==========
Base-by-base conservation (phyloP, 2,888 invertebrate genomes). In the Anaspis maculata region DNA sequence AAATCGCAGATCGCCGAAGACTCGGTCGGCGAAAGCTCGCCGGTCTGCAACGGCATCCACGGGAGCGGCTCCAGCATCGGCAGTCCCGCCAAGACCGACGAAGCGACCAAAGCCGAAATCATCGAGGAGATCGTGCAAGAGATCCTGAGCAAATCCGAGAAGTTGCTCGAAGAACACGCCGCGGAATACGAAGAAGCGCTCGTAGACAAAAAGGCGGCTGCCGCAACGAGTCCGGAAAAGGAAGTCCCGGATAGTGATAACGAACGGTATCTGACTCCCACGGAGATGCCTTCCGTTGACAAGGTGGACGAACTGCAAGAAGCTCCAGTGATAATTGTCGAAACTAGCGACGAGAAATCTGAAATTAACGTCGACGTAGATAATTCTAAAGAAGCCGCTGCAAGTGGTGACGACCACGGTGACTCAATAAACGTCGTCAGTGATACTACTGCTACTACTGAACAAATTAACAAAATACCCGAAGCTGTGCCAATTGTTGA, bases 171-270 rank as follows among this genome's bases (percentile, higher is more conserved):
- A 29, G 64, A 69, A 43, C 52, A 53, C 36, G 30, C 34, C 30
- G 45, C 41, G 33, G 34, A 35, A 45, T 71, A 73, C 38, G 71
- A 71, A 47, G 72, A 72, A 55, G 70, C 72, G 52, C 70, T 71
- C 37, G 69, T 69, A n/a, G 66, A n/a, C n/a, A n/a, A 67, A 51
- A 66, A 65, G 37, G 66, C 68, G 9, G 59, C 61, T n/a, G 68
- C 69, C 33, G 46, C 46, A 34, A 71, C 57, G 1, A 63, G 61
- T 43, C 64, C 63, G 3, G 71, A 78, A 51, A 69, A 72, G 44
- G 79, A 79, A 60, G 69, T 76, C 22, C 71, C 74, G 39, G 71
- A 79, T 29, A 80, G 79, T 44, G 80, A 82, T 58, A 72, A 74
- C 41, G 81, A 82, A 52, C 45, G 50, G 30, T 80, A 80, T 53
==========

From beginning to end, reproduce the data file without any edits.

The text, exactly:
Base-by-base conservation (phyloP, 2,888 invertebrate genomes). In the Anaspis maculata region DNA sequence AAATCGCAGATCGCCGAAGACTCGGTCGGCGAAAGCTCGCCGGTCTGCAACGGCATCCACGGGAGCGGCTCCAGCATCGGCAGTCCCGCCAAGACCGACGAAGCGACCAAAGCCGAAATCATCGAGGAGATCGTGCAAGAGATCCTGAGCAAATCCGAGAAGTTGCTCGAAGAACACGCCGCGGAATACGAAGAAGCGCTCGTAGACAAAAAGGCGGCTGCCGCAACGAGTCCGGAAAAGGAAGTCCCGGATAGTGATAACGAACGGTATCTGACTCCCACGGAGATGCCTTCCGTTGACAAGGTGGACGAACTGCAAGAAGCTCCAGTGATAATTGTCGAAACTAGCGACGAGAAATCTGAAATTAACGTCGACGTAGATAATTCTAAAGAAGCCGCTGCAAGTGGTGACGACCACGGTGACTCAATAAACGTCGTCAGTGATACTACTGCTACTACTGAACAAATTAACAAAATACCCGAAGCTGTGCCAATTGTTGA, bases 171-270 rank as follows among this genome's bases (percentile, higher is more conserved):
- A 29, G 64, A 69, A 43, C 52, A 53, C 36, G 30, C 34, C 30
- G 45, C 41, G 33, G 34, A 35, A 45, T 71, A 73, C 38, G 71
- A 71, A 47, G 72, A 72, A 55, G 70, C 72, G 52, C 70, T 71
- C 37, G 69, T 69, A n/a, G 66, A n/a, C n/a, A n/a, A 67, A 51
- A 66, A 65, G 37, G 66, C 68, G 9, G 59, C 61, T n/a, G 68
- C 69, C 33, G 46, C 46, A 34, A 71, C 57, G 1, A 63, G 61
- T 43, C 64, C 63, G 3, G 71, A 78, A 51, A 69, A 72, G 44
- G 79, A 79, A 60, G 69, T 76, C 22, C 71, C 74, G 39, G 71
- A 79, T 29, A 80, G 79, T 44, G 80, A 82, T 58, A 72, A 74
- C 41, G 81, A 82, A 52, C 45, G 50, G 30, T 80, A 80, T 53